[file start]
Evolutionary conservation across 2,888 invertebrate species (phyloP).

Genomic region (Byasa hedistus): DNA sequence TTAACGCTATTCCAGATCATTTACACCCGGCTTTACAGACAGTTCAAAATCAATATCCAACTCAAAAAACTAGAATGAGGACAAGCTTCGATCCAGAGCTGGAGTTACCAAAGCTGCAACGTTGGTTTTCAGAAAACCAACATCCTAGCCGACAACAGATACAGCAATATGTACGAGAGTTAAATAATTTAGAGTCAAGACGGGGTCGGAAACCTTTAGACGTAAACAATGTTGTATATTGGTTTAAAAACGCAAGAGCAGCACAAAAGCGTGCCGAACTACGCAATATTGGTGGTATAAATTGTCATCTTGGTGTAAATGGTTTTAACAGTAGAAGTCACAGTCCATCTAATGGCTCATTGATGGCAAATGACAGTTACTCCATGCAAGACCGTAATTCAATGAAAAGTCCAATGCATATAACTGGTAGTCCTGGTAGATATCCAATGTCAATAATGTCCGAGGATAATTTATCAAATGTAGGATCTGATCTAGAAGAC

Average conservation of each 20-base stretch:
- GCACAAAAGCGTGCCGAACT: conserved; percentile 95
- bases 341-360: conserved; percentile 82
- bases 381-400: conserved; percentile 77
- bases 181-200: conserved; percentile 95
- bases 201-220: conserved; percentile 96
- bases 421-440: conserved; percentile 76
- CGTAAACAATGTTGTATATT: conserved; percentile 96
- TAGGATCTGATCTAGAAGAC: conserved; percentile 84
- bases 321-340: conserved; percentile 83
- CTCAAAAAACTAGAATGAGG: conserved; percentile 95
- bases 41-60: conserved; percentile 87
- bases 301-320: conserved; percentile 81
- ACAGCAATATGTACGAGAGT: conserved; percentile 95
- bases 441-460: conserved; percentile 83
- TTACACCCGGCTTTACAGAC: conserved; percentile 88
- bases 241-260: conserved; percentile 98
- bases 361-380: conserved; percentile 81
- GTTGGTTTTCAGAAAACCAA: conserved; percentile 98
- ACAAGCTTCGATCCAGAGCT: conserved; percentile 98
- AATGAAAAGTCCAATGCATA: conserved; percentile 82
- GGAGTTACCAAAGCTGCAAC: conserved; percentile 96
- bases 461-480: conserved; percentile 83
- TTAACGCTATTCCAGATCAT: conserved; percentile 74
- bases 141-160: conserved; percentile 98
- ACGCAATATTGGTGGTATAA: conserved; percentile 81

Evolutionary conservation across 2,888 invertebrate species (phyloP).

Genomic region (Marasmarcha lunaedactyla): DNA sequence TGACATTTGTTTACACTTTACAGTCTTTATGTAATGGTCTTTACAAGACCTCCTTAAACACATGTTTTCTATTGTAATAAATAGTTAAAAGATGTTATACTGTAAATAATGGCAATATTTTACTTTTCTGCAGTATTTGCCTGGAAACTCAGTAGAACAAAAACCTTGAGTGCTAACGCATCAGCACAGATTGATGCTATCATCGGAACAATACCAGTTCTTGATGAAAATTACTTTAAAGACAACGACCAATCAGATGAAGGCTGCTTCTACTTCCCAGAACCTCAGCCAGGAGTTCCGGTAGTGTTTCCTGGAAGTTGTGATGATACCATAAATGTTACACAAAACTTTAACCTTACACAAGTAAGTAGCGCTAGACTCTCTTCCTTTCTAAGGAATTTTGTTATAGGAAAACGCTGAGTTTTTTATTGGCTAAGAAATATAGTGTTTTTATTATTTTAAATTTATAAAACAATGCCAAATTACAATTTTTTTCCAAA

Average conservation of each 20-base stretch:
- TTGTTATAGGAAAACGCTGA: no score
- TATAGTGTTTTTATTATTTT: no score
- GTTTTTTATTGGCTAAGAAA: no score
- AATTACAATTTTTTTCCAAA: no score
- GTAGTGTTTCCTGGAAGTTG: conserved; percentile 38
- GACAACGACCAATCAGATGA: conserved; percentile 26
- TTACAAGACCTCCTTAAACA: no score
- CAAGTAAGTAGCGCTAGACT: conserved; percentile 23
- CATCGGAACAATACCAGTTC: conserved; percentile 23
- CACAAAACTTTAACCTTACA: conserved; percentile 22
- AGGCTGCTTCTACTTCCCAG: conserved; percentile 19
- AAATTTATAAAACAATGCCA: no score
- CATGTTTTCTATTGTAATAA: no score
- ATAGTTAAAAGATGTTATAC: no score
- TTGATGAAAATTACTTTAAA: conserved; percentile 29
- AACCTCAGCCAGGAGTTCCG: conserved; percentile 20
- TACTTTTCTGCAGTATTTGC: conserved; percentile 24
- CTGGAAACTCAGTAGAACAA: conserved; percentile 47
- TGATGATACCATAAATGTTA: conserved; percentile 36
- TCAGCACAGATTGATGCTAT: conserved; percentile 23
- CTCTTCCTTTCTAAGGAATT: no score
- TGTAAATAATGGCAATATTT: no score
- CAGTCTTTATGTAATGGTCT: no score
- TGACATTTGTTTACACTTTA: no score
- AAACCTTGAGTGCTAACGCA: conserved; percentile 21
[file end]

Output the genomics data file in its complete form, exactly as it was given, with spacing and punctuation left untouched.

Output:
Evolutionary conservation across 2,888 invertebrate species (phyloP).

Genomic region (Byasa hedistus): DNA sequence TTAACGCTATTCCAGATCATTTACACCCGGCTTTACAGACAGTTCAAAATCAATATCCAACTCAAAAAACTAGAATGAGGACAAGCTTCGATCCAGAGCTGGAGTTACCAAAGCTGCAACGTTGGTTTTCAGAAAACCAACATCCTAGCCGACAACAGATACAGCAATATGTACGAGAGTTAAATAATTTAGAGTCAAGACGGGGTCGGAAACCTTTAGACGTAAACAATGTTGTATATTGGTTTAAAAACGCAAGAGCAGCACAAAAGCGTGCCGAACTACGCAATATTGGTGGTATAAATTGTCATCTTGGTGTAAATGGTTTTAACAGTAGAAGTCACAGTCCATCTAATGGCTCATTGATGGCAAATGACAGTTACTCCATGCAAGACCGTAATTCAATGAAAAGTCCAATGCATATAACTGGTAGTCCTGGTAGATATCCAATGTCAATAATGTCCGAGGATAATTTATCAAATGTAGGATCTGATCTAGAAGAC

Average conservation of each 20-base stretch:
- GCACAAAAGCGTGCCGAACT: conserved; percentile 95
- bases 341-360: conserved; percentile 82
- bases 381-400: conserved; percentile 77
- bases 181-200: conserved; percentile 95
- bases 201-220: conserved; percentile 96
- bases 421-440: conserved; percentile 76
- CGTAAACAATGTTGTATATT: conserved; percentile 96
- TAGGATCTGATCTAGAAGAC: conserved; percentile 84
- bases 321-340: conserved; percentile 83
- CTCAAAAAACTAGAATGAGG: conserved; percentile 95
- bases 41-60: conserved; percentile 87
- bases 301-320: conserved; percentile 81
- ACAGCAATATGTACGAGAGT: conserved; percentile 95
- bases 441-460: conserved; percentile 83
- TTACACCCGGCTTTACAGAC: conserved; percentile 88
- bases 241-260: conserved; percentile 98
- bases 361-380: conserved; percentile 81
- GTTGGTTTTCAGAAAACCAA: conserved; percentile 98
- ACAAGCTTCGATCCAGAGCT: conserved; percentile 98
- AATGAAAAGTCCAATGCATA: conserved; percentile 82
- GGAGTTACCAAAGCTGCAAC: conserved; percentile 96
- bases 461-480: conserved; percentile 83
- TTAACGCTATTCCAGATCAT: conserved; percentile 74
- bases 141-160: conserved; percentile 98
- ACGCAATATTGGTGGTATAA: conserved; percentile 81

Evolutionary conservation across 2,888 invertebrate species (phyloP).

Genomic region (Marasmarcha lunaedactyla): DNA sequence TGACATTTGTTTACACTTTACAGTCTTTATGTAATGGTCTTTACAAGACCTCCTTAAACACATGTTTTCTATTGTAATAAATAGTTAAAAGATGTTATACTGTAAATAATGGCAATATTTTACTTTTCTGCAGTATTTGCCTGGAAACTCAGTAGAACAAAAACCTTGAGTGCTAACGCATCAGCACAGATTGATGCTATCATCGGAACAATACCAGTTCTTGATGAAAATTACTTTAAAGACAACGACCAATCAGATGAAGGCTGCTTCTACTTCCCAGAACCTCAGCCAGGAGTTCCGGTAGTGTTTCCTGGAAGTTGTGATGATACCATAAATGTTACACAAAACTTTAACCTTACACAAGTAAGTAGCGCTAGACTCTCTTCCTTTCTAAGGAATTTTGTTATAGGAAAACGCTGAGTTTTTTATTGGCTAAGAAATATAGTGTTTTTATTATTTTAAATTTATAAAACAATGCCAAATTACAATTTTTTTCCAAA

Average conservation of each 20-base stretch:
- TTGTTATAGGAAAACGCTGA: no score
- TATAGTGTTTTTATTATTTT: no score
- GTTTTTTATTGGCTAAGAAA: no score
- AATTACAATTTTTTTCCAAA: no score
- GTAGTGTTTCCTGGAAGTTG: conserved; percentile 38
- GACAACGACCAATCAGATGA: conserved; percentile 26
- TTACAAGACCTCCTTAAACA: no score
- CAAGTAAGTAGCGCTAGACT: conserved; percentile 23
- CATCGGAACAATACCAGTTC: conserved; percentile 23
- CACAAAACTTTAACCTTACA: conserved; percentile 22
- AGGCTGCTTCTACTTCCCAG: conserved; percentile 19
- AAATTTATAAAACAATGCCA: no score
- CATGTTTTCTATTGTAATAA: no score
- ATAGTTAAAAGATGTTATAC: no score
- TTGATGAAAATTACTTTAAA: conserved; percentile 29
- AACCTCAGCCAGGAGTTCCG: conserved; percentile 20
- TACTTTTCTGCAGTATTTGC: conserved; percentile 24
- CTGGAAACTCAGTAGAACAA: conserved; percentile 47
- TGATGATACCATAAATGTTA: conserved; percentile 36
- TCAGCACAGATTGATGCTAT: conserved; percentile 23
- CTCTTCCTTTCTAAGGAATT: no score
- TGTAAATAATGGCAATATTT: no score
- CAGTCTTTATGTAATGGTCT: no score
- TGACATTTGTTTACACTTTA: no score
- AAACCTTGAGTGCTAACGCA: conserved; percentile 21